The life of Hamilton has been popular ever since the hit broadway show Hamilton hit the scene in New York in January of 2015. While the broadway focuses on Hamilton’s life, My Dear Hamilton: A Novel of Eliza Schuyler Hamilton by Stephanie Dray and Laura Kamoie focuses on Hamilton’s wife, Elizabeth Schuyler. A quick google of Alexander Hamilton will tell you how Hamilton’s life ends but it’s how Eliza’s life goes before and after his life is extinguished which makes this an interesting read.
What I Liked?
I liked how the author put us in Eliza’s head. We see how she thinks, why she acts the way she does, and how she emotionally reacts to the events around her. I enjoyed hearing her reference the future like when she is in the room with Lafaytte, James Monroe, and Benedict Arnold she says that “Stranger still to realize that if I’d been told in that moment that one of the men in that tent would betray us, another would become my enemy, and a third would win my heart forever-I not only wouldn’t have believed it but would have guessed wrong as to which man on every score.”
What I Didn’t Like?
It felt like it took forever for the book to get to the point where I was unable to put it down. In truth, it wasn’t until about halfway through or more that I was starting to have trouble putting the book down or risk staying up too late reading.
Who Is This Book For?
Anyone interested in history will find this an intriguing read. It’s a work of fiction so some liberties were taken with the characters and their history so you should keep that in mind while reading. None the less, as someone who doesn’t normally read this genre (I’m more of a young adult romance reader myself) I was still sucked into My Dear Hamilton and was curious about it’s ending and it made me want to learn more about the life of the rest of the Hamilton family members.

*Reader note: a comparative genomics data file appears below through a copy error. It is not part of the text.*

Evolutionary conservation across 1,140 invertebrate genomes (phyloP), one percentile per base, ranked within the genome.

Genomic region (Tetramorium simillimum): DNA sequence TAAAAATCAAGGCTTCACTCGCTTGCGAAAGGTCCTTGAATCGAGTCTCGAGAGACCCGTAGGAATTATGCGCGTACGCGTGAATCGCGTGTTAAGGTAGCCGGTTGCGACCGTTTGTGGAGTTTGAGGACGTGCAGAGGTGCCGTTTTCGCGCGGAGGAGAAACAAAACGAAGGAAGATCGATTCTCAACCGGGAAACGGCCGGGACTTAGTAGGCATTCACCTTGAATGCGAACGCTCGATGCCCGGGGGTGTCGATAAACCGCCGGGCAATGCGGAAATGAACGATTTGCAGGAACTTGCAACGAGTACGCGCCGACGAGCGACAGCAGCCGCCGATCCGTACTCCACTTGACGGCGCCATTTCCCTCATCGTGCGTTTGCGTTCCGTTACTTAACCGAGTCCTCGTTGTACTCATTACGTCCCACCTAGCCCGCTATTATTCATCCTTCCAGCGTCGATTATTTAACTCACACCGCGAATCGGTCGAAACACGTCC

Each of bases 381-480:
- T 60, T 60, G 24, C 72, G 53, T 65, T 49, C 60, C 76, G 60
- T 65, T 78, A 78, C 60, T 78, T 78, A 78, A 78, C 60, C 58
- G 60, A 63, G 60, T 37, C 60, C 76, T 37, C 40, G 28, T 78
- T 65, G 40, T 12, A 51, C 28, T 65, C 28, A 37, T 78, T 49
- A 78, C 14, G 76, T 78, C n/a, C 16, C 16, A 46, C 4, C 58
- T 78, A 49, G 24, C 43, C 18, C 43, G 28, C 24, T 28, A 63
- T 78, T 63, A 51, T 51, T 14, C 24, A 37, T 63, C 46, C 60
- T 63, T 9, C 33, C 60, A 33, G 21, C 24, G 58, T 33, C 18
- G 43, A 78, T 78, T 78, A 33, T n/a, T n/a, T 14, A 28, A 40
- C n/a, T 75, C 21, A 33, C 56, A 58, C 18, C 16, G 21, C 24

I’m not sure this is a title I would necessarily read again, but it is a title I’m happy to have read at least once. If I were to read it again, I would make note of the dates at the top of each chapter so I could better understand how many years pass between each. It was a bit confusing one minute to have Eliza having just given birth in one chapter, only to have that child a few years old at least in the next. If you are a fan of historical fiction and don’t mind the occasional romantic exploit between the main characters, then this is a title for you.
It is a “happyish” read because while it ends happily for the most part, there are definitely some sad moments. I knew the sad parts were coming though thanks to the musical and my high school history class so they didn’t hit me as hard as if I didn’t know they were coming.
If you can handle those few sad moments (there’s really only about three heavy hitters) and hold out to the end, you won’t be disappointed in the read.
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